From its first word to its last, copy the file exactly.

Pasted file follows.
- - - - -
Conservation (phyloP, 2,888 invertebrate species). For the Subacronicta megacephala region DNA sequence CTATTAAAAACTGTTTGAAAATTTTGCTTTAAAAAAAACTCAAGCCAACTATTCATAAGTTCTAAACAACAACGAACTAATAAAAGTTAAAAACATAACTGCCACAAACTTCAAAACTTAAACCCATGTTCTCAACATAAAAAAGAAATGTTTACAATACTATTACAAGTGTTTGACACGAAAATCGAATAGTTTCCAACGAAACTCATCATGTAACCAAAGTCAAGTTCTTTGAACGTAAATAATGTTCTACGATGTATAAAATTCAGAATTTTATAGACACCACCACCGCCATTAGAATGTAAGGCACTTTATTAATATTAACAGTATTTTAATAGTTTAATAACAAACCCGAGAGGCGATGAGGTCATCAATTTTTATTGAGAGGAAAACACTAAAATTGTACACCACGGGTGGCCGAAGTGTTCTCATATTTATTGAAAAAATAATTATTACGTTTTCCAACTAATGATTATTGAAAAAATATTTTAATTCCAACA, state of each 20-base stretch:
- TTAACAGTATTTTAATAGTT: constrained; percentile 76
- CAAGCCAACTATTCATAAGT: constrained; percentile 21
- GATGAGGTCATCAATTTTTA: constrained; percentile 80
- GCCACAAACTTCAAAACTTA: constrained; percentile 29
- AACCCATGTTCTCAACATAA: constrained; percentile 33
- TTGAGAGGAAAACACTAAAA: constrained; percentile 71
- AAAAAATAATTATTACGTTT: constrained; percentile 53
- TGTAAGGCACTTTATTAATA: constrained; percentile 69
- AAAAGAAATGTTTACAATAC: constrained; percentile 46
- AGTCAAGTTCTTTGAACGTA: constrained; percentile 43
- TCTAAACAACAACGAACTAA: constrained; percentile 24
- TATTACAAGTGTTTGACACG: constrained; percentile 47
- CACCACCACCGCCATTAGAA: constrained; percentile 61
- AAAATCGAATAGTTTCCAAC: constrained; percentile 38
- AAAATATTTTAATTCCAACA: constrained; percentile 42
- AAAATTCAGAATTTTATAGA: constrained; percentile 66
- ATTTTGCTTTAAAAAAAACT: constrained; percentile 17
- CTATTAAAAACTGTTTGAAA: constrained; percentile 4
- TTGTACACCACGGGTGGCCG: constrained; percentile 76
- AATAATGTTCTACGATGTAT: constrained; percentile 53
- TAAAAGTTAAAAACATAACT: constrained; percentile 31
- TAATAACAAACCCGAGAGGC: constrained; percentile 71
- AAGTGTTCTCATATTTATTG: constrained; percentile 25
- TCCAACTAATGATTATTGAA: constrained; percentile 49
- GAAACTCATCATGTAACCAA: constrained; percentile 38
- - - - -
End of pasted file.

Conservation (phyloP, 2,888 invertebrate species). For the Subacronicta megacephala region DNA sequence CTATTAAAAACTGTTTGAAAATTTTGCTTTAAAAAAAACTCAAGCCAACTATTCATAAGTTCTAAACAACAACGAACTAATAAAAGTTAAAAACATAACTGCCACAAACTTCAAAACTTAAACCCATGTTCTCAACATAAAAAAGAAATGTTTACAATACTATTACAAGTGTTTGACACGAAAATCGAATAGTTTCCAACGAAACTCATCATGTAACCAAAGTCAAGTTCTTTGAACGTAAATAATGTTCTACGATGTATAAAATTCAGAATTTTATAGACACCACCACCGCCATTAGAATGTAAGGCACTTTATTAATATTAACAGTATTTTAATAGTTTAATAACAAACCCGAGAGGCGATGAGGTCATCAATTTTTATTGAGAGGAAAACACTAAAATTGTACACCACGGGTGGCCGAAGTGTTCTCATATTTATTGAAAAAATAATTATTACGTTTTCCAACTAATGATTATTGAAAAAATATTTTAATTCCAACA, state of each 20-base stretch:
- TTAACAGTATTTTAATAGTT: constrained; percentile 76
- CAAGCCAACTATTCATAAGT: constrained; percentile 21
- GATGAGGTCATCAATTTTTA: constrained; percentile 80
- GCCACAAACTTCAAAACTTA: constrained; percentile 29
- AACCCATGTTCTCAACATAA: constrained; percentile 33
- TTGAGAGGAAAACACTAAAA: constrained; percentile 71
- AAAAAATAATTATTACGTTT: constrained; percentile 53
- TGTAAGGCACTTTATTAATA: constrained; percentile 69
- AAAAGAAATGTTTACAATAC: constrained; percentile 46
- AGTCAAGTTCTTTGAACGTA: constrained; percentile 43
- TCTAAACAACAACGAACTAA: constrained; percentile 24
- TATTACAAGTGTTTGACACG: constrained; percentile 47
- CACCACCACCGCCATTAGAA: constrained; percentile 61
- AAAATCGAATAGTTTCCAAC: constrained; percentile 38
- AAAATATTTTAATTCCAACA: constrained; percentile 42
- AAAATTCAGAATTTTATAGA: constrained; percentile 66
- ATTTTGCTTTAAAAAAAACT: constrained; percentile 17
- CTATTAAAAACTGTTTGAAA: constrained; percentile 4
- TTGTACACCACGGGTGGCCG: constrained; percentile 76
- AATAATGTTCTACGATGTAT: constrained; percentile 53
- TAAAAGTTAAAAACATAACT: constrained; percentile 31
- TAATAACAAACCCGAGAGGC: constrained; percentile 71
- AAGTGTTCTCATATTTATTG: constrained; percentile 25
- TCCAACTAATGATTATTGAA: constrained; percentile 49
- GAAACTCATCATGTAACCAA: constrained; percentile 38